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Put Your Best Foot Forward: A Young Dancer's Guide to Life
Synopses & Reviews
Suki Schorer studied with the towering George Balanchine, became a principal dancer in his company, the New York City Ballet, and then joined him as a teacher at the school he founded—the School of American Ballet. And she will be the first to confirm that just about everything a young girl needs to know about life can be learned in ballet class. How to be always balanced. How to find the strength to follow your heart. How to turn a mistake into part of the dance. How to put your best foot forward. And how to find the self-esteem, focus, and discipline needed in life.
An inspirational gift book for any girl who ever took dance classes and dreamed of being a ballerina, The Ballet School of Life is a unique collection of wisdom and illustration, of life lessons set against a backdrop of dramatic full-color photographs of young dancers and whimsical, theatrical watercolors of butterfly wings and fairy-tale castles, tiaras, and stage settings. Written by Suki Schorer with the assistance of the School of American Ballet, the lessons are simple and motivating and reveal that dancers in training learn much more than how to plié or stand on pointe: Your body is your instrument. Even Sugar Plum Fairies sew their own ribbons. It takes strong wings to fly high. Do something extraordinary just because you can. Never miss a beat. And, to remember always, When storms rage and waters rise, glide like the swan.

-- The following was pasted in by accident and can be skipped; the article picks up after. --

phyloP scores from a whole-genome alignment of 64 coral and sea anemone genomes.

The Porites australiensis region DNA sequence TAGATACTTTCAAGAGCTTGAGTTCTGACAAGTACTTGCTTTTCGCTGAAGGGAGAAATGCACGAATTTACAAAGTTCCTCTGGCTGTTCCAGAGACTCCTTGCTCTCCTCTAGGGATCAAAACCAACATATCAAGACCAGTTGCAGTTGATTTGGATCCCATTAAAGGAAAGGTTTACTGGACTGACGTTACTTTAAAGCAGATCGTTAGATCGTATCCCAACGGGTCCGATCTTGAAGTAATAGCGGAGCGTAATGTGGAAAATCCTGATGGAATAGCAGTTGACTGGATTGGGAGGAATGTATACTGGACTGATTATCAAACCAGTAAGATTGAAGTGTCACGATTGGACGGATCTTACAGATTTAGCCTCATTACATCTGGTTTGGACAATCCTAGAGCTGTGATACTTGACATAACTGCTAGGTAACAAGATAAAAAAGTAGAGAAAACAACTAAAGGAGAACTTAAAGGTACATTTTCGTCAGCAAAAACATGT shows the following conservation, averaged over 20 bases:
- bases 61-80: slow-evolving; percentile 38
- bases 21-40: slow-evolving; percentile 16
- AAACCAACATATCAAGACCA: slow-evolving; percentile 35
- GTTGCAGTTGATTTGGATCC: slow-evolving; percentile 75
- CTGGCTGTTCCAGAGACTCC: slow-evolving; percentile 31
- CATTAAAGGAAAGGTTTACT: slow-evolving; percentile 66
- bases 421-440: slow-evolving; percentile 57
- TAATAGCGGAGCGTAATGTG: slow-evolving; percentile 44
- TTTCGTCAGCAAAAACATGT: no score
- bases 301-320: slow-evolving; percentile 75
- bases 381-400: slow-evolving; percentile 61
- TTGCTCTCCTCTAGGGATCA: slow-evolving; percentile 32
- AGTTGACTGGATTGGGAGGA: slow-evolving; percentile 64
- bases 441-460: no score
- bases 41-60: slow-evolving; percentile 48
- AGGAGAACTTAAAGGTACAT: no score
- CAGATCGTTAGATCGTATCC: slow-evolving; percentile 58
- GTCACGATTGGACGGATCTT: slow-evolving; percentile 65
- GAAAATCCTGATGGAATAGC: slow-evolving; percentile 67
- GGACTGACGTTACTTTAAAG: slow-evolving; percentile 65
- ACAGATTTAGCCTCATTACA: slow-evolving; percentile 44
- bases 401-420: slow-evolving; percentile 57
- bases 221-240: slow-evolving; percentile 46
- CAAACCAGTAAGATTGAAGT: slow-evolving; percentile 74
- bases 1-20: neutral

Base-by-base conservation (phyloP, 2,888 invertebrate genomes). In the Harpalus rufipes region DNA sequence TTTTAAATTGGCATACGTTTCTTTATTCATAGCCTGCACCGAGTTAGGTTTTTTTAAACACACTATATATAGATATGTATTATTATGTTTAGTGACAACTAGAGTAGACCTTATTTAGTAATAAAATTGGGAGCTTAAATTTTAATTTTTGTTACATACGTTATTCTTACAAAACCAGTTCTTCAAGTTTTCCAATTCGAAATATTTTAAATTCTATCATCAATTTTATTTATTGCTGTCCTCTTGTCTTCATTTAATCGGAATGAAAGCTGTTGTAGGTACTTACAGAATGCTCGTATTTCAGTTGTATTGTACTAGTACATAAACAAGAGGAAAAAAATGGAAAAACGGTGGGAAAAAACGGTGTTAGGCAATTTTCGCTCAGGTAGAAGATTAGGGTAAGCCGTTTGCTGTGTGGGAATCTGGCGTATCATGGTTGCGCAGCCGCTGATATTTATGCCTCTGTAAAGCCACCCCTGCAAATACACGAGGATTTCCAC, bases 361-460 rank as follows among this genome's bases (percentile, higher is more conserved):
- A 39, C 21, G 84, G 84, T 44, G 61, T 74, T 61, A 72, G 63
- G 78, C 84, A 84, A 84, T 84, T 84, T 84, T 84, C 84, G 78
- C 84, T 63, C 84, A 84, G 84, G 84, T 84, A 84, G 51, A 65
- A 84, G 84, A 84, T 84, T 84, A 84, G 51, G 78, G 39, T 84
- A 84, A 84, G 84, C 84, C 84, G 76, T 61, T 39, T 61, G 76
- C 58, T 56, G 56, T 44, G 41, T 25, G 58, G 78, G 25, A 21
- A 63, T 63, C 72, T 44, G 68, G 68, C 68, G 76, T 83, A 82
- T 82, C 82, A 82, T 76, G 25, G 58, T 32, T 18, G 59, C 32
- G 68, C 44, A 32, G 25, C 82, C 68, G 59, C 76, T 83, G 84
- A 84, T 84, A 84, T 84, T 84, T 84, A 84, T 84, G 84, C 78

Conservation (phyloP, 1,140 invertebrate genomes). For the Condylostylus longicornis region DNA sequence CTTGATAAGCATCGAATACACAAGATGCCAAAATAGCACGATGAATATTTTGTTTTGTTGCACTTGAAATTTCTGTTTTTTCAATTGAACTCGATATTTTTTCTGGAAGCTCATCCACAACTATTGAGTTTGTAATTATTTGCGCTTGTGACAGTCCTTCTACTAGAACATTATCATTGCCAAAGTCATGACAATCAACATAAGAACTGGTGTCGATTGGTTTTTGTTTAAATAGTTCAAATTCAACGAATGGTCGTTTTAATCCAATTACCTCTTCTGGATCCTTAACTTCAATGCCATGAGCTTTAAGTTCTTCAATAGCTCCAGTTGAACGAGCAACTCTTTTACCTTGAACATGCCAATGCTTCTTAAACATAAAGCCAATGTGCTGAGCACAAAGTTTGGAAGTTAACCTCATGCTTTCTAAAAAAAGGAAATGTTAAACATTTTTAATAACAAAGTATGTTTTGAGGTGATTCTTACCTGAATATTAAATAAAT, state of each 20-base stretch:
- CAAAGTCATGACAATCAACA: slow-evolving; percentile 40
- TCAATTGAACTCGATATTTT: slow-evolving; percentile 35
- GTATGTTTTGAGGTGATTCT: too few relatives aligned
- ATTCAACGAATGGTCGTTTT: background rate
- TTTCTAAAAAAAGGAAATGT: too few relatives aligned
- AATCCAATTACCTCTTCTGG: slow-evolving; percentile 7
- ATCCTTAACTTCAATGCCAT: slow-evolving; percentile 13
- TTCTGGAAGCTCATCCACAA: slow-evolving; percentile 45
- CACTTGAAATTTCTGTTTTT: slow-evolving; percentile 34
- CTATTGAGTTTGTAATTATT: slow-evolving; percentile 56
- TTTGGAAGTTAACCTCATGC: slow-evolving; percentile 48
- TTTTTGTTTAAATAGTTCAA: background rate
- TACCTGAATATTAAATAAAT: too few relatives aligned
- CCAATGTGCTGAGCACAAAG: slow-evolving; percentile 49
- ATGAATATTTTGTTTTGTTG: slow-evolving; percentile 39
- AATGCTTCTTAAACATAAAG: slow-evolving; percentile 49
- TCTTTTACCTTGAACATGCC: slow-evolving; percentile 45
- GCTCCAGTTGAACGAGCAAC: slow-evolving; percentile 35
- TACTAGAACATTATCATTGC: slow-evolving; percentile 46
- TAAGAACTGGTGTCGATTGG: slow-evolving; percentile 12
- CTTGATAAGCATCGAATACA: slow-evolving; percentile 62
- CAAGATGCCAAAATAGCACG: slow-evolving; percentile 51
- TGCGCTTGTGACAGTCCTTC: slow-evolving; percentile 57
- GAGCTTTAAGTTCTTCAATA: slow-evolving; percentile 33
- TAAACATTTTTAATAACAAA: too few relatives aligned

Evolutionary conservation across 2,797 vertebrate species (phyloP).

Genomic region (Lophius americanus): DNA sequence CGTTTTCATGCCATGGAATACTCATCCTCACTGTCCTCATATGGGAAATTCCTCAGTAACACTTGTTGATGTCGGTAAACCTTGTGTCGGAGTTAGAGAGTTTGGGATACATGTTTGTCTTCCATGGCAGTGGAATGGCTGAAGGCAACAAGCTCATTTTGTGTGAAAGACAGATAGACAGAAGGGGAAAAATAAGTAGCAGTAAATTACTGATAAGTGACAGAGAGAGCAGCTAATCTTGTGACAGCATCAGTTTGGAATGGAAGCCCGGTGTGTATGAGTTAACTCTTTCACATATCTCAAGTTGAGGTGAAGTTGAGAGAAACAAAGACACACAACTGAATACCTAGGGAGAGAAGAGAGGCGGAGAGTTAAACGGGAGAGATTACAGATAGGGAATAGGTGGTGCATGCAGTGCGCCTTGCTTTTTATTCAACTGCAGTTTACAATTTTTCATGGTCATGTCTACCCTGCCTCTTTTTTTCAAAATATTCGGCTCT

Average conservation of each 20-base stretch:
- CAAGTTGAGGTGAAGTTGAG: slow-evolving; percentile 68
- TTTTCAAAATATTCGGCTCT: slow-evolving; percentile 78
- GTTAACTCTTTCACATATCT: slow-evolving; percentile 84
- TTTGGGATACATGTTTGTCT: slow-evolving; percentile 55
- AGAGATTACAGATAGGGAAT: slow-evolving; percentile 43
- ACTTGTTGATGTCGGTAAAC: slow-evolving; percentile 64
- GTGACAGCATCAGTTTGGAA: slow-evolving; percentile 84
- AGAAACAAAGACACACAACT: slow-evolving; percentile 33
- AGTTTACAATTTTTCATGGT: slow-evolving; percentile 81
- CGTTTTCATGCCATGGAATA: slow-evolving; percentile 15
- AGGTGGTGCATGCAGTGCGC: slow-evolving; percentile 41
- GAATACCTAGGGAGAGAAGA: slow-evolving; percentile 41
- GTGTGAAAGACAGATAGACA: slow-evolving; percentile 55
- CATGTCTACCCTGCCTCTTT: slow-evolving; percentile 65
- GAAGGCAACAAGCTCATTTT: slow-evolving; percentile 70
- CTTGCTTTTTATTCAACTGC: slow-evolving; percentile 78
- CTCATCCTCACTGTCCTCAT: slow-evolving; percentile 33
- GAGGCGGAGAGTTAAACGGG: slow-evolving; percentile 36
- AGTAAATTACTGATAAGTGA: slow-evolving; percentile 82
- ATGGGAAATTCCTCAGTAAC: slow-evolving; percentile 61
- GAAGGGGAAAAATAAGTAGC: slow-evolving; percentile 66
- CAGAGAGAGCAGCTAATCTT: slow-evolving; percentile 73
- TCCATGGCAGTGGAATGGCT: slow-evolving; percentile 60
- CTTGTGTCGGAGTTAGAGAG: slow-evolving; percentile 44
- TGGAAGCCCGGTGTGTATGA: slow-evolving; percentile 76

In this book by a ballet teacher, readers learn that just about everything a young girl needs to know about life can be learned in ballet class. This inspirational gift book is a unique collection of wisdom and illustration, set against a ballet backdrop of dramatic full-color photographs.
About the Author
Suki Schorer studied dance with the legendary choreographer George Balanchine and later became a principal dancer in his company, the New York City Ballet. Today, Ms. Schorer teaches at the School of American Ballet. She lives in New York City, and still sews her own ribbons.
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